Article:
Page Type Gear Review
Object Title Andinista
Manufacturer Wild Things
Page By GuitarWIzard
Page Type May 25, 2002 / May 25, 2002
Object ID 298
Hits 10728
Andinista Pack
A Peruvian word for someone who climbs in the Andes, where high altitude technical climbs were first climbed without fixed ropes from a base camp. Pack manufacturers often seduce customers with features that offer little to the pack but added weight. The Andinista pack has been the choice amongst guides who require function and simplicity.

Composite 3 layered fabric VX21
Simple, comfortable, and durable suspension.
2 gear loops on the waist belt
Removable compression straps
Compression zippers
Ski slots
2 daisy chains
3 haul points
2 tool tubes
2 crampon straps
Removable 3 pocket lid
Removable bivvy pad
Capacity: Fully extended 5500+ cu. in.
One side compressed 3000 cu. in
Fully compressed 1800 cu. in.
Sizes: S, M, L Weight: 3lbs. 11 oz

Pack Sizing: Every body type is different! We make the same size bag with different attachment points for shoulder straps to suit a variety of body types.
Small (18") for those under 5'7"
Medium (19") for those 5'7"-5'10" (original size)
Large (21") for those over 6'


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PCHoran - Feb 15, 2005 3:47 pm - Voted 5/5

Untitled Review
I still have and still love my Denali Pro. However I wanted a lighter pack for mountaineering. The Denali is about eight pounds. The Andinista is about 4 pounds. Both are great packs but they are very different. The Denali has greater volume and greater load bearing ability.50 pounds? No problem. The Andinista is best with smaller loads below 35 pounds.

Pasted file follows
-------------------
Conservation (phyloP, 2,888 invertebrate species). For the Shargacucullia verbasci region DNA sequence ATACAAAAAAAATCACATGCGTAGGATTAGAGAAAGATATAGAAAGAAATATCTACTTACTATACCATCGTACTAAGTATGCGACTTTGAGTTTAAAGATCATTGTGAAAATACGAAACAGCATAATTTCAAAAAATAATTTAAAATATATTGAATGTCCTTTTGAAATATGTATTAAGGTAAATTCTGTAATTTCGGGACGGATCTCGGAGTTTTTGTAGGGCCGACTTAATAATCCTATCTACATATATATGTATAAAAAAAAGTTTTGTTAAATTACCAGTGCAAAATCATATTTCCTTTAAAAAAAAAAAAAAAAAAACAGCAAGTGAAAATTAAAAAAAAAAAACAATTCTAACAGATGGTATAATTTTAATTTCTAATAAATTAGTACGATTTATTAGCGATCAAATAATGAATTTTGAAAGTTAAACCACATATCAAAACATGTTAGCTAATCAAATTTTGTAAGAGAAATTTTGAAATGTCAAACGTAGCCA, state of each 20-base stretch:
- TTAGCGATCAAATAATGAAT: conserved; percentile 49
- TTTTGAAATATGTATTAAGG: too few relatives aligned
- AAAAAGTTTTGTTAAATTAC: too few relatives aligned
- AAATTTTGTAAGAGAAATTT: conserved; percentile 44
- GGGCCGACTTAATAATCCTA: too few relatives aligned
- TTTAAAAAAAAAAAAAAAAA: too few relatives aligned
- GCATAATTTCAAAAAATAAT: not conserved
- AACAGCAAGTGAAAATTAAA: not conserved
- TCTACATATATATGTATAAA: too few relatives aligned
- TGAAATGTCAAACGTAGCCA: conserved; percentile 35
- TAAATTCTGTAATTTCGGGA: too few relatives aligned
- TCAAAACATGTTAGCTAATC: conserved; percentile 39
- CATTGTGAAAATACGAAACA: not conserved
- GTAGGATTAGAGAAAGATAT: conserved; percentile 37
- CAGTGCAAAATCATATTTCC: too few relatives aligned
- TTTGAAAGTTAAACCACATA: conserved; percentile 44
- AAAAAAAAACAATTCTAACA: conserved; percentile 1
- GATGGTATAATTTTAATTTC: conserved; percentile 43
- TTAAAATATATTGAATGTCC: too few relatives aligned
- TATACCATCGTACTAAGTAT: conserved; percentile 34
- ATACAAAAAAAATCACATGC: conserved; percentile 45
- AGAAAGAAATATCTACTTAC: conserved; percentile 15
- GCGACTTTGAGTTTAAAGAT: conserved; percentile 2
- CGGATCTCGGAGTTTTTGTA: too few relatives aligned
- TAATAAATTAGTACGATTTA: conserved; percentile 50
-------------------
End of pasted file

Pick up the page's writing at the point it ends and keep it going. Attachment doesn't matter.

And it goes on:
The Andinista is a pure mountaineering pack. It can be compressed from a 5000 ci expedition pack to a 2000 ci summit pack. It's made of durably cordura and has easy to use tool tubes, crampon straps. and accessory straps. It uses foam (either a ridge rest or some closed cell foam) for structure.

Because there is no true frame, care must be taken in packing this pack. After a few days, you'll learn where to put things to make the Andinista ride smoothly.

In summary, I'd say that I pull the Andinista out of the closet first, and move up to the Denali only when my gear overflows it.

Tsuyoshi - Feb 10, 2009 5:52 am - Voted 5/5

excellent pack!
As long as you take the time to learn how to pack it right, the Andinista can actually take a lot more weight than one would think. Of course it doesn't ride like some mammoth load carriers like the Denali Pro, thats because it wasn't made to!

The idea with this pack isn't to be super comfortable on the approach to a climb. Pack it full and take a little pain on the way in. Leave base camp with a pack that doesn't have a bulky suspension or 8 lbs of accessories and enjoy the ability to climb more technical routes without worrying about your helmet hitting the pack or the suspension restricting your movement.

This thing is made for climbing a not trekking.

In the end, it really just depends on what you want... a pack that hauls, or a pack that climbs.

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